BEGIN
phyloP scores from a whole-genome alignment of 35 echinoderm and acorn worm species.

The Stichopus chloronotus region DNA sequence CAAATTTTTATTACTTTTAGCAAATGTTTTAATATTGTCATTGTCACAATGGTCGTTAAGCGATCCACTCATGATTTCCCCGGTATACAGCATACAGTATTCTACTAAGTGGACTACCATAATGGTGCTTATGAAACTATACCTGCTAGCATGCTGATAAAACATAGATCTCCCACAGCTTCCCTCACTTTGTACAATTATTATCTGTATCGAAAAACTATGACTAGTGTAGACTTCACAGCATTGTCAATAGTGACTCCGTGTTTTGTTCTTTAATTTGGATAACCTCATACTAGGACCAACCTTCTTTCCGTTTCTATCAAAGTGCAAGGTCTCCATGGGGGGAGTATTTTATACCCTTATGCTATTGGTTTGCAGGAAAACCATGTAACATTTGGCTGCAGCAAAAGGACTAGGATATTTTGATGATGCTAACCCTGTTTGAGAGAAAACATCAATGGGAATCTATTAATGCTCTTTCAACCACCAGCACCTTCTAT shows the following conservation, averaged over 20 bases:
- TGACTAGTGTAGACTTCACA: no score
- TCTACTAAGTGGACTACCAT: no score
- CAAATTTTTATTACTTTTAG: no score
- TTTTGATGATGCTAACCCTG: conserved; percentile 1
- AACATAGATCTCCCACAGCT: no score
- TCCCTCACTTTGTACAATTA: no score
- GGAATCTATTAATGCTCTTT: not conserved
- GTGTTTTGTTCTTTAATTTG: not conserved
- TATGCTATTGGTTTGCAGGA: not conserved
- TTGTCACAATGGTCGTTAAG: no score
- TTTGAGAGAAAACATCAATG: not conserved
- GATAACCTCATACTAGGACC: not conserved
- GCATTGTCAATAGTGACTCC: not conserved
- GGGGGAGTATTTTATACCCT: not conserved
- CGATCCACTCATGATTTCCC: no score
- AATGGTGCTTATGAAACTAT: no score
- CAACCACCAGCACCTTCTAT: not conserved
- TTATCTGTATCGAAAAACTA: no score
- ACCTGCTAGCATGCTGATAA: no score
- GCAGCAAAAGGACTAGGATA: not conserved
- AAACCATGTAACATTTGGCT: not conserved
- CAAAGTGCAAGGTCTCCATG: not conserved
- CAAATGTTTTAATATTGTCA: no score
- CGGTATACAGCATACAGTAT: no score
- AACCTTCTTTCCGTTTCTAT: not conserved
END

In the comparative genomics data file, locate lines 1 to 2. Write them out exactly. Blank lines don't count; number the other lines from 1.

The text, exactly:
phyloP scores from a whole-genome alignment of 35 echinoderm and acorn worm species.

The Stichopus chloronotus region DNA sequence CAAATTTTTATTACTTTTAGCAAATGTTTTAATATTGTCATTGTCACAATGGTCGTTAAGCGATCCACTCATGATTTCCCCGGTATACAGCATACAGTATTCTACTAAGTGGACTACCATAATGGTGCTTATGAAACTATACCTGCTAGCATGCTGATAAAACATAGATCTCCCACAGCTTCCCTCACTTTGTACAATTATTATCTGTATCGAAAAACTATGACTAGTGTAGACTTCACAGCATTGTCAATAGTGACTCCGTGTTTTGTTCTTTAATTTGGATAACCTCATACTAGGACCAACCTTCTTTCCGTTTCTATCAAAGTGCAAGGTCTCCATGGGGGGAGTATTTTATACCCTTATGCTATTGGTTTGCAGGAAAACCATGTAACATTTGGCTGCAGCAAAAGGACTAGGATATTTTGATGATGCTAACCCTGTTTGAGAGAAAACATCAATGGGAATCTATTAATGCTCTTTCAACCACCAGCACCTTCTAT shows the following conservation, averaged over 20 bases: